Consider, for example, the other great geek saga of recent years, Peter Jackson's The Lord of the Rings movies. Specifically, Boromir's death in The Fellowship of the Ring. That had a lot more punch than the death scene in Serenity, because Peter Jackson and Sean Bean did a superb job of making you care about what happened to that character.

"Yeah, but that's a three-hour movie," you say. Sure, but you're an hour into it before Boromir shows up. "But Serenity is an ensemble cast, and can't spend that much time on one character." Yeah, and Fellowship isn't an ensemble piece? Boromir is one of nine major characters, the same number as the principals in Serenity. (You can bump them both up to ten by including the villains.)

(It's also worth noting that there are actually two deaths of pre-existing characters in Serenity. Stevenson only mentions one, because the other is practically an afterthought. To an uninitiated viewer, I'm not sure either would have much more impact than a third death, that of a minor character who was first introduced in the movie. If anything, I suspect the new guy probably comes off better.)

Now, it's true that Boromir gets more to do in Fellowship than the dead character in Serenity does, but that's a choice on the part of the director. Jackson sets Boromir's death up as an essential part of the climax of the story (even more than Tolkien does), while Whedon makes the death of his character merely an event that happens near the end of the movie.

Jackson also manages to give Boromir a compelling character over the course of several relatively minor scenes-- sparring with the hobbits, being tempted by the Ring, asking mercy for the hobbits outside of Moria, nearly losing his nerve in Lorien. He gets his due without dominating the action, thanks to shrewd directorial choices, and a stellar performance by Sean Bean. Whedon's character is barely in the movie, and as a result, the scene is heavily dependent on knowledge of the tv series for its emotional impact.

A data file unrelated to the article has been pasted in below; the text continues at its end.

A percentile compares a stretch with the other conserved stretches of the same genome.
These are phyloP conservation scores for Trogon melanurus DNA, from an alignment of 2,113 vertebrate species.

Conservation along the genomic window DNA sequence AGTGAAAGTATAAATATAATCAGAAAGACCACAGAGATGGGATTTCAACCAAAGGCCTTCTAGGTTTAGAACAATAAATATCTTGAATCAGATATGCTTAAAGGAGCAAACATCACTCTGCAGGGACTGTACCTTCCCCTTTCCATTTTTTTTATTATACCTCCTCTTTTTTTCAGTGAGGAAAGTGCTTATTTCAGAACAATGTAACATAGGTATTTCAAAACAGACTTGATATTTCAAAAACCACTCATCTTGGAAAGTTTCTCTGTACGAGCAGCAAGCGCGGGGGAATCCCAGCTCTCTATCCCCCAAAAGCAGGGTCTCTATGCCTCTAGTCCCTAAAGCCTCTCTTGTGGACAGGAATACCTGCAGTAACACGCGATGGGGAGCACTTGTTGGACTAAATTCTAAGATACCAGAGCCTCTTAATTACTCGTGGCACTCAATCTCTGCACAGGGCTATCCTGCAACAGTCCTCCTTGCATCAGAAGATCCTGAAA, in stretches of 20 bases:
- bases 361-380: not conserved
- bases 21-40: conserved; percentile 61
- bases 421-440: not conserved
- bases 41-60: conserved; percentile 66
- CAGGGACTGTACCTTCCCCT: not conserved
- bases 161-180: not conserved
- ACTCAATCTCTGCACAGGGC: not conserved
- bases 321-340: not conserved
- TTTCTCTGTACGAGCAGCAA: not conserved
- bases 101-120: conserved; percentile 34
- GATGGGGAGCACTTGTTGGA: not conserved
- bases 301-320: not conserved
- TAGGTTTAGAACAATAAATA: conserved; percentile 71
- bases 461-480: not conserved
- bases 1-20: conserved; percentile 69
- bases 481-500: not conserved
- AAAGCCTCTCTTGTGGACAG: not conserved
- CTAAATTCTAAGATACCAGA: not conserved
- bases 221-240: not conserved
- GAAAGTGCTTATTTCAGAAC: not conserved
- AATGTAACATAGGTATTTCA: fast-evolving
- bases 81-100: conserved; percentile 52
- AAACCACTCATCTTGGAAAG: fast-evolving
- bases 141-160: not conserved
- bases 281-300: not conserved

This can't be put down entirely to the limitations of film as a medium. At least part of the blame for the relative weakness of the death scene in Serenity has to fall on Whedon as a writer and director. Yeah, it's difficult to do justice to a large cast in a two-hour movie, but it's by no means impossible. Other people manage to do it all the time.

(The strange thing about this is that it's not like Whedon is incapable of doing better-- the two-hour Firefly pilot does a better job of introducing all of the characters than the movie does. The movie gives pretty much everybody other than Mal and River short shrift-- to continue the Peter Jackson comparison, I'd say that five of his nine (Frodo, Sam, Gandalf, Aragorn, Boromir) get better treatment, in character terms, than anyone in Serenity other than those two.)

This is why I'm not sold on Whedon as one of the great storytelling geniuses of our age. I shouldn't need to watch a whole season worth of Firefly or Buffy the Vampire Slayer to make me care about the characters.

Posted at 3:25 PM | link | follow-ups | 13 comments